Conductance-based principles of neuronal firing and excitability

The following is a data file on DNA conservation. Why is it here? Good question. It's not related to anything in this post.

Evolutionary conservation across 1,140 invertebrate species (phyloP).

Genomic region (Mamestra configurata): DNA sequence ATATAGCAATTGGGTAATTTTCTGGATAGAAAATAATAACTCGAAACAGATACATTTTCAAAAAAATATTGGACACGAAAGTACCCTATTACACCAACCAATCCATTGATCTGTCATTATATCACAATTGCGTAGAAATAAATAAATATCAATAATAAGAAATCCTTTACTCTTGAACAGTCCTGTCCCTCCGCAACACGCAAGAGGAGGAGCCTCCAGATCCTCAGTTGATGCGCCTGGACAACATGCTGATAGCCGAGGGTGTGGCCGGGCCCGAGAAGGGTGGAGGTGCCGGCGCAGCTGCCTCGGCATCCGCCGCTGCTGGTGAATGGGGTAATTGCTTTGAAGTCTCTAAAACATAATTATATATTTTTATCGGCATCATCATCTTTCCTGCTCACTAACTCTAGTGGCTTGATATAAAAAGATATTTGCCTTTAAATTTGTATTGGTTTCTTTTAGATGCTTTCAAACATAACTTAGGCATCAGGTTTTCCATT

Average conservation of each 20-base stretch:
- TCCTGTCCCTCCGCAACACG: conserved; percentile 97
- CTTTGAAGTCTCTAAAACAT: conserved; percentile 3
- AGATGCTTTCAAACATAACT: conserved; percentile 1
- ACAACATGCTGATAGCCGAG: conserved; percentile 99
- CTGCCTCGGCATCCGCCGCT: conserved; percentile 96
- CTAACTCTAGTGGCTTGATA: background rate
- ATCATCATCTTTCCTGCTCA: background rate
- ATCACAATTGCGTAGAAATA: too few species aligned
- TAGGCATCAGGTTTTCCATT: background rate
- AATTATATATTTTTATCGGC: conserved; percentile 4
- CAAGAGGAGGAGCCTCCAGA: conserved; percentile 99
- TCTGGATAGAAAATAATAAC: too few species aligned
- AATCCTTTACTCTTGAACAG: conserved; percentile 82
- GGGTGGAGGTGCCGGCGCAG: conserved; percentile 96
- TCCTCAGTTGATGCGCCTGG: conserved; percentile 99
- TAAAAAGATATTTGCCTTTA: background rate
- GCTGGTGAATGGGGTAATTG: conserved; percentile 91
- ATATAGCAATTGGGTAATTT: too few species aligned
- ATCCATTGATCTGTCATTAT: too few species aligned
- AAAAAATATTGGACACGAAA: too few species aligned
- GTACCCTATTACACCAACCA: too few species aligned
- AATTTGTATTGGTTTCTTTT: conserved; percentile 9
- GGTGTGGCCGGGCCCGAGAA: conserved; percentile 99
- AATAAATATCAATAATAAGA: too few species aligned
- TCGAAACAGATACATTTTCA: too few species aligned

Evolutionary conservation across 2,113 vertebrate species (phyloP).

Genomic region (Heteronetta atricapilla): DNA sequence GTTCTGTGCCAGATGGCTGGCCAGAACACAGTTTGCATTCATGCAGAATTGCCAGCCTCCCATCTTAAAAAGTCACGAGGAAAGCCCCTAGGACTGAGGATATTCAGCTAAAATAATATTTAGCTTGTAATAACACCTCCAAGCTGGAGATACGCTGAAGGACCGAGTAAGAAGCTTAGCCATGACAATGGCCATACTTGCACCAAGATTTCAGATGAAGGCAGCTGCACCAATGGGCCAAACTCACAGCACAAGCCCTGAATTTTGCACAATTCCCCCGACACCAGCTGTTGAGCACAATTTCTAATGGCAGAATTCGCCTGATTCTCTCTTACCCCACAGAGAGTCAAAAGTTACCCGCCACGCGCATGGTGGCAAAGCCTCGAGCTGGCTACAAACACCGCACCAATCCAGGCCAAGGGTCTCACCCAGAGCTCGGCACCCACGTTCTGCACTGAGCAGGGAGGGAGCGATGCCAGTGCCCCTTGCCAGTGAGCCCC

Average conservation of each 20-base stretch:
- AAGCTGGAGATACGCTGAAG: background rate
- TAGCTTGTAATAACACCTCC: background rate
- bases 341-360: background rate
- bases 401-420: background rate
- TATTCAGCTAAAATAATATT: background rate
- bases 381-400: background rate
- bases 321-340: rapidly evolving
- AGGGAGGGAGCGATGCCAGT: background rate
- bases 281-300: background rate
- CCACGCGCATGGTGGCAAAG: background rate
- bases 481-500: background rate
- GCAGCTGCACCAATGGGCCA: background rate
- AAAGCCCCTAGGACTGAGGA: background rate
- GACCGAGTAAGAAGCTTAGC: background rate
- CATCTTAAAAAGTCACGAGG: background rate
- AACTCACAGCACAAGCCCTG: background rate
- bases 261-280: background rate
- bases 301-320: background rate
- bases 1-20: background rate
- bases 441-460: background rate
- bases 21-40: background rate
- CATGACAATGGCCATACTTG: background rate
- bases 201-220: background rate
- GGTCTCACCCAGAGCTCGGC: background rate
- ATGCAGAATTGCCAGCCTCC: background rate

Sammanfattning: The brain is an electrical organ whose activity is determined by the flow of ions across cell membranes. As such, the conductances that control the ion flux is a key to our understanding of the nervous system. Neurons process information by their ability to rapidly depolarize and fire action potentials. With the help of dynamical systems theory we have analysed the mechanisms behind this excitability. Specifically, we have used bifurcations theory to characterize the different dynamical pathways that lead to repetitive action potentials, or in terms of dynamical systems, to the emergence of limit cycles. We have demonstrated how downand up-regulation of various conductances (e.g., potassium current) lead to altered firing patterns and altered threshold dynamics. Crudely, electrical activity in nerve cells can be classified in two main classes: resonators and integrators. It was previously believed that certain channels were needed for the different types, but we have shown that in many cases it is sufficient to change the native conductances to alter class. Using the dynamic clamp technique we have also tested this hypothesis in-vivo. By artificially increasing the potassium conductance in pyramidal cells in rat cortex we were able to demonstrate a shift in dynamical type. Moreover, we have analysed synapse conductances between interneurons in neocortex. In particular, we have investigated fast-spiking interneurons, which recently were shown to be responsible for the generation of gamma oscillation (30-80 Hz). These neurons are interconnected by a combined chemical-electrical synapse. To understand how these synaptic interactions control synchronous firing, artificial synaptic conductances were injected into fast-spiking cells. Using standard techniques from synchronization theory, such as the phase response curve, we showed how this combined synapse is especially suited for entrainment over a wide gamma frequency band, whose upper and lower frequency limits are given by the electrical component and the inhibitory chemical component, respectively. Conductances can also be studied at an ion channel level. We examined how local anesthetics block ion channel conductance by binding to the ion channel in an open state. This state-dependent block was analysing in terms of Markov-chains and mathematical formulae for the open probability under voltage-clamp were derived. This knowledge might be valuable for developing new principles for pharmacological treatment. Theories must be tested against reality. The so-called dynamic-clamp technique allows mathematical models to be directly integrated using a real-time interface with living cells - a hybrid circuit is created between a computer and a nerve cell. The equations for the currents that one wishes to examine are simulated in a computer. The membrane potential is sampled and the current that would be passed through these artificial channels is injected into the cell, whereupon the voltage change and the current is calculated and injected again. The time scales are so short that this cycle must be performed within tens of microseconds. One problem with the dynamic clamp protocol has been the integration method used. We solved this issue by introducing a stable implicit Runge-Kutta method suited for stiff equations. Understanding the inherent dynamics of different neuron types and their interplay with network activity is essential for understanding complex processes such as altered awareness levels caused by general anesthesia and psychopharmacological interventions. It is the hope that the findings in this thesis may add a small piece to the puzzle of understanding normal as well as pathological brain function.

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